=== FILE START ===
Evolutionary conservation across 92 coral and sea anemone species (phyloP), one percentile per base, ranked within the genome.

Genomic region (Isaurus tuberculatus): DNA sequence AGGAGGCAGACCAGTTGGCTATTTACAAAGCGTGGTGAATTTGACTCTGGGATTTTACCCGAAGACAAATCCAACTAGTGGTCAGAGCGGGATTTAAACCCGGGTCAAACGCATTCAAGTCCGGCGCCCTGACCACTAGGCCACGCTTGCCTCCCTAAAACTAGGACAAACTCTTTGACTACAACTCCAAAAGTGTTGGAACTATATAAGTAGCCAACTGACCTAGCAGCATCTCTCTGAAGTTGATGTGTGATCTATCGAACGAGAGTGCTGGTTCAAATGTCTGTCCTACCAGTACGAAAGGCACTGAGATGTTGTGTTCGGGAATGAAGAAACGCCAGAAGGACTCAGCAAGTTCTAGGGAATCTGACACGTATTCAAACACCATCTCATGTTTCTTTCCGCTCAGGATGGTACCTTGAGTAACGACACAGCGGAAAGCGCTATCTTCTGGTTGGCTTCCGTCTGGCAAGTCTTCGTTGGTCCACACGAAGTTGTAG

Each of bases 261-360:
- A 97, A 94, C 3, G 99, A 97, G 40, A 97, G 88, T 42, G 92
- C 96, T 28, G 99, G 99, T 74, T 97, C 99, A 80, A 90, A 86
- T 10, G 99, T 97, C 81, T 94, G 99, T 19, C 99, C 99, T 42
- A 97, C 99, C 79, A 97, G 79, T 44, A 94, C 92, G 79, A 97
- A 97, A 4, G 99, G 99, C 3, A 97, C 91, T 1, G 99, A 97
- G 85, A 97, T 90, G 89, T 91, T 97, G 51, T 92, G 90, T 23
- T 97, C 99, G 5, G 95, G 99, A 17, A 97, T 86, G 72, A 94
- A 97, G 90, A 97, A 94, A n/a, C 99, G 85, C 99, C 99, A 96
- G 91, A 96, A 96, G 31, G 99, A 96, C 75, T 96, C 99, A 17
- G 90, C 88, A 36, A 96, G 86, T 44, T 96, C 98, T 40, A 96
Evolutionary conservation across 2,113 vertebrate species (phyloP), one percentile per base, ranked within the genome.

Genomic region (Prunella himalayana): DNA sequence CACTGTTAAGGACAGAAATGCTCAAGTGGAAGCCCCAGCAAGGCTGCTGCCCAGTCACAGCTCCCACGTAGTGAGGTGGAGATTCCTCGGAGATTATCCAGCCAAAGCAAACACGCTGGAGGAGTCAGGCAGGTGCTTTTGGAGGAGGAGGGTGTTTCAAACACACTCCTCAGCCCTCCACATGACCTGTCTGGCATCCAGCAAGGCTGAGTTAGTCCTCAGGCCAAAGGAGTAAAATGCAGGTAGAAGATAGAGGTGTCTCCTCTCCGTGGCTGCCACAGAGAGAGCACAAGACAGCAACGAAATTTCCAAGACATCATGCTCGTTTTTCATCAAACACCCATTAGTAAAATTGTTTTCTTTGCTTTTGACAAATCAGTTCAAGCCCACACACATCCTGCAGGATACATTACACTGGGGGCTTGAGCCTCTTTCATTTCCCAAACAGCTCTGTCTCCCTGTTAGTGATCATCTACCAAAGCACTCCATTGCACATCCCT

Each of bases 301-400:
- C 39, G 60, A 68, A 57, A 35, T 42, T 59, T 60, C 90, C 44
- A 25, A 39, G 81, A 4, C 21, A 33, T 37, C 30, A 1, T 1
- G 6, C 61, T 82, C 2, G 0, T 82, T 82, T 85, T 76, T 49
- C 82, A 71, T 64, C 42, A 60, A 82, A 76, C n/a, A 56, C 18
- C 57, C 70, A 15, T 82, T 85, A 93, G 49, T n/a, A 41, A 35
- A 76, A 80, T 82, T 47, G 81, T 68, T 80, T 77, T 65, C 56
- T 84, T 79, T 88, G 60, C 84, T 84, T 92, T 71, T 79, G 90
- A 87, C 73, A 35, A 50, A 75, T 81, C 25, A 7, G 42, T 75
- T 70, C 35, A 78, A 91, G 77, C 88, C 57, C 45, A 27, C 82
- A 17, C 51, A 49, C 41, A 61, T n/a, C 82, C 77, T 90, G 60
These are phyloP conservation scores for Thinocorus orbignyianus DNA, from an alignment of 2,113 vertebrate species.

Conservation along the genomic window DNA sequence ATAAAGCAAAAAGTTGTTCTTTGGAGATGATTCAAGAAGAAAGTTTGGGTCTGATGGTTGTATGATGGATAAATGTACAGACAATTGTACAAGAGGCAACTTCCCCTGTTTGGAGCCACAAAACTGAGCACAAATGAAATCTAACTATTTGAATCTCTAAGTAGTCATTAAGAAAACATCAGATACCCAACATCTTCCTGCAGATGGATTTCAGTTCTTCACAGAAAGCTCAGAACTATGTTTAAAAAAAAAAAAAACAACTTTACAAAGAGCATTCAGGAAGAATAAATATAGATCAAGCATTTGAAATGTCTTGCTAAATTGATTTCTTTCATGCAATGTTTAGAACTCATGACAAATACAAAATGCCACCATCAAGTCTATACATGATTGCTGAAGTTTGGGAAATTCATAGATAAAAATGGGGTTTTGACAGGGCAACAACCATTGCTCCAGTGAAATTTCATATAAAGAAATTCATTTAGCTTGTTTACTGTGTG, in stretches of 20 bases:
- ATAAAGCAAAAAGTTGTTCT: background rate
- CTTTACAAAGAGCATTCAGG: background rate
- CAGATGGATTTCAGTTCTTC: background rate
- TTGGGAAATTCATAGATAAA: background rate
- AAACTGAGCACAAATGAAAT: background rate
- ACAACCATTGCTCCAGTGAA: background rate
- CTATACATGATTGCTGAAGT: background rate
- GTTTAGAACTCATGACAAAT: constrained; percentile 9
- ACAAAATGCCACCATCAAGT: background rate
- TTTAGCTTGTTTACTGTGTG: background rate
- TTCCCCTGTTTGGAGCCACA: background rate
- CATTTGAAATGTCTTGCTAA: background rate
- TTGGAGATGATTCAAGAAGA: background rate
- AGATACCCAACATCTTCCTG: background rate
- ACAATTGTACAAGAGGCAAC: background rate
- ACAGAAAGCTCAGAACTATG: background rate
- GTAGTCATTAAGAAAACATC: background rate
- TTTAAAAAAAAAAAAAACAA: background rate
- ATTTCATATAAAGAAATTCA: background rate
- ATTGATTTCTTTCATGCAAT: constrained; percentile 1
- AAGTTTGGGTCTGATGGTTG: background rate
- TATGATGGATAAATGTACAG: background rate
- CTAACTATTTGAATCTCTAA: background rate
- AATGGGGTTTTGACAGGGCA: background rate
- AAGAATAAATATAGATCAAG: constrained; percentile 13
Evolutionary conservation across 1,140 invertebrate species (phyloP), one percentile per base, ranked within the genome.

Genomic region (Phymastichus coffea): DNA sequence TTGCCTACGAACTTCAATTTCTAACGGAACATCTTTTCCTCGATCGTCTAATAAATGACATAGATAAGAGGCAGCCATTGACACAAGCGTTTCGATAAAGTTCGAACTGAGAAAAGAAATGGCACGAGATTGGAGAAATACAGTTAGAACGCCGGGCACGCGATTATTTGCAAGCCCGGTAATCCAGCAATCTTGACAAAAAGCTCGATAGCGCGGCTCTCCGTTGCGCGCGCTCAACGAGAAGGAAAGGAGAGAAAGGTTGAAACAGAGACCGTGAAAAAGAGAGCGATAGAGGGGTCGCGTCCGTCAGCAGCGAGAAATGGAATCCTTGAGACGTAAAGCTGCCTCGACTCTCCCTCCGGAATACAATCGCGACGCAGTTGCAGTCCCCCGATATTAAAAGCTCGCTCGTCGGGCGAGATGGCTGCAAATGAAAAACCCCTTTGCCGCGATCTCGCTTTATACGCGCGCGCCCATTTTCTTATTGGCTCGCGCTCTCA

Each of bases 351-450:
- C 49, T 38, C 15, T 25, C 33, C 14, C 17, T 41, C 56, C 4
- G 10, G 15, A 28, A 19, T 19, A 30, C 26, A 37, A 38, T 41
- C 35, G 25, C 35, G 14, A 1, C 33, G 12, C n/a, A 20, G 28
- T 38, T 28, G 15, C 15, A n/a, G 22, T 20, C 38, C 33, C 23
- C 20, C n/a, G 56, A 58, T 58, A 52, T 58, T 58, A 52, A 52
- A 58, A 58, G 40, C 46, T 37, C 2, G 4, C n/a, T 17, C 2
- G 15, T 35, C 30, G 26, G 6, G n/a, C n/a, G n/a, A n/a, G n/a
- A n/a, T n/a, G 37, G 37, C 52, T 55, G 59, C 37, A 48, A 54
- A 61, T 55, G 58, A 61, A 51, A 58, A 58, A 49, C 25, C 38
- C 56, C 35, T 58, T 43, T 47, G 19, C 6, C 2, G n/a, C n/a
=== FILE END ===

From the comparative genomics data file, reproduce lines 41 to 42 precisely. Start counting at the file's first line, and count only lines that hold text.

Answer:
- TTGGAGATGATTCAAGAAGA: background rate
- AGATACCCAACATCTTCCTG: background rate